Der Onkologe

, Volume 22, Issue 9, pp 622–630

Erfassung psychosozialer Belastungen in der onkologischen Routine-Praxis

Leitthema
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Zusammenfassung

Hintergrund

Krebserkrankungen bringen eine Vielzahl von körperlichen, seelischen und sozialen Belastungen mit sich. Das onkologische Team ist herausgefordert, den Menschen in seiner Ganzheit zu begleiten. Die Integration der psychosozialen Betreuung in das Behandlungssetting wird heute als Standard bezeichnet. Dies bedingt eine Screening-Methode im onkologischen Team, damit Patienten mit Bedarf an Betreuung identifiziert werden können.

Ziel

Ziel ist die Beschreibung des Distress-Screenings als Teil des Distress-Managements in der onkologischen Routinepraxis, mit Diskussion und Anregungen zur Implementierung.

Material und Methoden

Selektive Literaturübersicht PubMed. Auseinandersetzung mit Forschungsergebnissen und Reflektion von Beobachtungen aus der Praxis.

Ergebnisse

Obwohl die psychosoziale Betreuung heute als Teil der onkologischen Routineversorgung bezeichnet wird, folgt die Umsetzung der systematischen Erfassung von Belastungen nur zögerlich. Das validierte Distress-Thermometer (in deutscher Sprache) des National Comprehensive Cancer Networks eignet sich zur Selbsterfassung der Belastungen. Die Implementierung eines Screenings erfordert die Klärung, wer, wann, bei wem, wie und wie oft das Screening vornimmt und was die Antworten auf die Resultate sein können. Die Machbarkeit der Integration des Distress-Screenings in der Praxis wurde bestätigt. Die Kommunikation wird dadurch gefördert und die Rolle der Pflegenden bereichert.

Schlussfolgerung

Die Screening-Methode zur Identifikation von Personen mit hoher Belastung mittels Distress-Thermometer in der onkologischen Routinepraxis scheint machbar und wirksam. Die Implementierung der Methode ist anspruchsvoll. Das Psychotherapie-Team kann seine Ressourcen für die Patienten mit hoher Belastung einsetzen, während die Mehrheit der Patienten mit moderater Belastung durch das onkologische Team betreut wird.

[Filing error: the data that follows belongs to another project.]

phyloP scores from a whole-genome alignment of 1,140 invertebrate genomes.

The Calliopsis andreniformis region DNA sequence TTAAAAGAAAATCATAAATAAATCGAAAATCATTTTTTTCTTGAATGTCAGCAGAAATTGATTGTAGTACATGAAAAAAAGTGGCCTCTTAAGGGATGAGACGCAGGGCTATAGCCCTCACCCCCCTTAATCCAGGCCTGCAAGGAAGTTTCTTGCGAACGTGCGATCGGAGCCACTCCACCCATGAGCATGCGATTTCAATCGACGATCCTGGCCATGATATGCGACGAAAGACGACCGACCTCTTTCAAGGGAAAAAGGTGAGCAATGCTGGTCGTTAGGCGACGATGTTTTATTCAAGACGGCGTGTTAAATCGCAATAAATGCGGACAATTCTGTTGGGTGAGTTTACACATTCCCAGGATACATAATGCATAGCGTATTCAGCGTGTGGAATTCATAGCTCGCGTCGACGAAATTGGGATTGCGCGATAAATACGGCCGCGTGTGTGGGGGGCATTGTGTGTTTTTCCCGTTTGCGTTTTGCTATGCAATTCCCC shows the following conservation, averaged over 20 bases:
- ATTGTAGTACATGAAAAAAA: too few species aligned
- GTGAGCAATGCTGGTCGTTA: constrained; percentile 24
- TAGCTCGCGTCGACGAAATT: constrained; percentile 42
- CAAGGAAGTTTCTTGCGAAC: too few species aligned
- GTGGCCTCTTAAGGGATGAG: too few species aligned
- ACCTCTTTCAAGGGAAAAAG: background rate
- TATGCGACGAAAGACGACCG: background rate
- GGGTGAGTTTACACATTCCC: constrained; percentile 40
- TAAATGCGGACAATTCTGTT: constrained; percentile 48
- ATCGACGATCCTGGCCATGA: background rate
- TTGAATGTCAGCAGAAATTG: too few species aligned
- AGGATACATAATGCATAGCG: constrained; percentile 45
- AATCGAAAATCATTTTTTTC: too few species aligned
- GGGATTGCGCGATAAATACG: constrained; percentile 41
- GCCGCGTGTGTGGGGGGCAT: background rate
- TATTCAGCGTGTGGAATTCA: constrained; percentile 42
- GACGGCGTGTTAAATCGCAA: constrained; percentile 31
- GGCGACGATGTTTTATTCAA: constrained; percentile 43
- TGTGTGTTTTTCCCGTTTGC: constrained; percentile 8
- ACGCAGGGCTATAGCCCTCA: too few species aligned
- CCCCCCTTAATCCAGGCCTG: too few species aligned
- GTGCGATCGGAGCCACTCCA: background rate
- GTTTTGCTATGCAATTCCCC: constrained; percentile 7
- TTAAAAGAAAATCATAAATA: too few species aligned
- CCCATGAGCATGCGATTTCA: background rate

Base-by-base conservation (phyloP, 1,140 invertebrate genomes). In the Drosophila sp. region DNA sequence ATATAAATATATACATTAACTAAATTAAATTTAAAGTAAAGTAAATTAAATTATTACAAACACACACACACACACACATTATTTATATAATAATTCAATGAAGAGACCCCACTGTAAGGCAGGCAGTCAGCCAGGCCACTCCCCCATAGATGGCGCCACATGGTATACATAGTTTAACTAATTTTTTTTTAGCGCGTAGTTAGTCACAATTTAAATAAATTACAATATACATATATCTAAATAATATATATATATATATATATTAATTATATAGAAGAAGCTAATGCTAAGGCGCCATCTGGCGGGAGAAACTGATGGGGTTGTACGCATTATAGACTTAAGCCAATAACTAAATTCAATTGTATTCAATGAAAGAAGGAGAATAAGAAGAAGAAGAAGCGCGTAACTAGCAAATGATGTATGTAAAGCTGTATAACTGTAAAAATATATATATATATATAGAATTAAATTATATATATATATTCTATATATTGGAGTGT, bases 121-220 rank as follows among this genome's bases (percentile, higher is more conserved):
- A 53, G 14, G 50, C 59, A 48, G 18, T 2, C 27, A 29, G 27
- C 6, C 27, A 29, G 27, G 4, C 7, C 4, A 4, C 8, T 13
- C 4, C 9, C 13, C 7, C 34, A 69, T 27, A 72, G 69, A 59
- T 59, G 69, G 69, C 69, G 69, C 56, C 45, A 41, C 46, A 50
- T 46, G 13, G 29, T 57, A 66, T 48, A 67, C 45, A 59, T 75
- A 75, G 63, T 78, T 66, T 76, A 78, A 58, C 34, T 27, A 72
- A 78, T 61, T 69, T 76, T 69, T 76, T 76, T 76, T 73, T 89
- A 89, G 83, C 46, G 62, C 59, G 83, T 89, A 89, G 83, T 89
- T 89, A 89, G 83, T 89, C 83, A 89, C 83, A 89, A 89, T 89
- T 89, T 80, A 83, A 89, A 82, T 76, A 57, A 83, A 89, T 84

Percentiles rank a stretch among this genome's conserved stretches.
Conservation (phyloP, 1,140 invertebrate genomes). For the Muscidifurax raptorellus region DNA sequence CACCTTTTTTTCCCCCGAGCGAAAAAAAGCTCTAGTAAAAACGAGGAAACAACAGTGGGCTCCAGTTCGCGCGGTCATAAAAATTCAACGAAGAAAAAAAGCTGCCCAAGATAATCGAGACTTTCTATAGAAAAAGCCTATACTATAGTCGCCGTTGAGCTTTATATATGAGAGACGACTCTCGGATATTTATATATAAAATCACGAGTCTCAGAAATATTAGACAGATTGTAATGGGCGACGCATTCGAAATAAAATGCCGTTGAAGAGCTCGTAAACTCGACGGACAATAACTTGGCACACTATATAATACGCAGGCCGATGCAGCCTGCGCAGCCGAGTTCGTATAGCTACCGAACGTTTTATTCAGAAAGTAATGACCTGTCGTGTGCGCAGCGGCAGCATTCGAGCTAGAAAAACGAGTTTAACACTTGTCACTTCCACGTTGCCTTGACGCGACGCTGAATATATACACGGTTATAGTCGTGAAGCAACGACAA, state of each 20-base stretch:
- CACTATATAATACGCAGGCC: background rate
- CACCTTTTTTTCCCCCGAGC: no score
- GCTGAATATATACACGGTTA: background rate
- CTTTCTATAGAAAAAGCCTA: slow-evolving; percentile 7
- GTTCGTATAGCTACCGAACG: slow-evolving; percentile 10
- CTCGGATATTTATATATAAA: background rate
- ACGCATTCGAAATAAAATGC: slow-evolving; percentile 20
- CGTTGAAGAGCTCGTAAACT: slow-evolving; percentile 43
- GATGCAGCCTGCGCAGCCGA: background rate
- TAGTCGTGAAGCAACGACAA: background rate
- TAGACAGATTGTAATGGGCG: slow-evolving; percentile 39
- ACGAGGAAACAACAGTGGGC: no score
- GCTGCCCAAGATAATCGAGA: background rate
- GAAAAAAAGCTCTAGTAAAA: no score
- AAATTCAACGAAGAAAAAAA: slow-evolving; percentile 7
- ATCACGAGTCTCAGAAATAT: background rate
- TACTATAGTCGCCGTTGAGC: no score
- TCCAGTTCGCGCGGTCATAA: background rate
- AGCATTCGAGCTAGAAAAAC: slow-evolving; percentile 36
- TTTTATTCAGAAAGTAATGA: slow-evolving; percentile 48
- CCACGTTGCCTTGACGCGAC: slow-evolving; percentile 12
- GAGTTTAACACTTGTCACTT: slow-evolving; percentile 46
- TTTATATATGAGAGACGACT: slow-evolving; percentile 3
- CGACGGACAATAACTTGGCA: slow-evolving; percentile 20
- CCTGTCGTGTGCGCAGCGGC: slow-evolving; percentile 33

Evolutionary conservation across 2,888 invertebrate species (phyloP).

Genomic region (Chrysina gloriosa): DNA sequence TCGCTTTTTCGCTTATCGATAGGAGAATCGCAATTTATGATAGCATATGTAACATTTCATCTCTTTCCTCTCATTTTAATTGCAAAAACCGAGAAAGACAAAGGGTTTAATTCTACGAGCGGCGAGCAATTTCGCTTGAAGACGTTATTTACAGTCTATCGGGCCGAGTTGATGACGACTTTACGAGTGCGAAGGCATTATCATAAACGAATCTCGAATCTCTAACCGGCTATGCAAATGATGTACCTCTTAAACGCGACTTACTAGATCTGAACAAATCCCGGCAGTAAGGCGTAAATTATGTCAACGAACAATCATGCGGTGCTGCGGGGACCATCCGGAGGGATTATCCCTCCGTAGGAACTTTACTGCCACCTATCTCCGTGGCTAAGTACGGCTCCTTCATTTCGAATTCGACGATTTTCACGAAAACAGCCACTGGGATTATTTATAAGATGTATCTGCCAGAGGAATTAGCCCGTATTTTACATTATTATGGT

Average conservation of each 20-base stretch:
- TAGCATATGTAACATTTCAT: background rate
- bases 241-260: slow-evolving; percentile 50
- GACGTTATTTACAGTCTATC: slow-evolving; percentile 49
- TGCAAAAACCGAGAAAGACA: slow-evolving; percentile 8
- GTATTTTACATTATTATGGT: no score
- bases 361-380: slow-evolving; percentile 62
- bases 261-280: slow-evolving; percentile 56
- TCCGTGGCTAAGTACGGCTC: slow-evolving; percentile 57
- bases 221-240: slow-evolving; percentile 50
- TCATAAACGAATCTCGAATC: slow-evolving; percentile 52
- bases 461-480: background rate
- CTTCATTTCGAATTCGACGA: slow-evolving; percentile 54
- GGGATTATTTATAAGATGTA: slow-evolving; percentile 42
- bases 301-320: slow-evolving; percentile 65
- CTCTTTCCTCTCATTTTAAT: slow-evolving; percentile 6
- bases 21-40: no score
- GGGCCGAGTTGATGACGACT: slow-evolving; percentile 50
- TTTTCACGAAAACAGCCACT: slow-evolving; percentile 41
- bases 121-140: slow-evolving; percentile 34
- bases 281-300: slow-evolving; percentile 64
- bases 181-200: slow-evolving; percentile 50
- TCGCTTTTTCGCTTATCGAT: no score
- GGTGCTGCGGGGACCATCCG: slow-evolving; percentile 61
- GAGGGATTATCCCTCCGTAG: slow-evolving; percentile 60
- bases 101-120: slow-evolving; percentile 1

Schlüsselwörter

Distress Distress-Thermometer Distress-Screening Psychoonkologie Implementierung 

Identifying psychosocial distress in routine practice

Abstract

Background

Cancer and its treatment are associated with a large variety of physical, psychological and social distress. The oncology team is challenged to provide patients with much more than medical and physical care. Although the integration of psychosocial care is seen as a standard today, the systematic assessment of psychosocial distress still seems to be neglected.

Objective

To describe distress screening as part of distress management in routine oncology practice and to discuss benefits and challenges of implementation.

Material and methods

A selective literature review was conducted in PubMed. Research findings were critically explored and observations from clinical practice and research were reflected.

Results

Although integration of psychosocial care in routine oncology practice is considered as standard today, the implementation of a systematic assessment of distress follows only hesitantly. The use of the distress thermometer (in German) developed by the National Comprehensive Cancer Network is recommended for screening. The implementation of screening as a program requires clarification on who, when, for whom, how and how often screening should take place and what the response to the results should be. The feasibility of a distress screening program in clinical practice was confirmed. It has been found to improve communication and to enrich the role of oncology nurses.

Conclusion

Screening for high degrees of distress in patients with cancer has been shown to be feasible and effective. For the oncology team the implementation remains challenging. The psycho-therapeutical team can direct its resources towards persons identified as having severe distress, while the majority of patients with moderate degrees of distress are cared for by the oncology team.

Keywords

Distress Distress thermometer Distress screening Psycho-oncology Implementation 

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Copyright information

© Springer-Verlag Berlin Heidelberg 2016

Authors and Affiliations

  1. 1.OnkologiepflegeTumor- und Brustzentrum ZeTuPSt. GallenSchweiz
  2. 2.Florence Nightingale Faculty of Nursing and MidwiferyKing’s College LondonLondonUK

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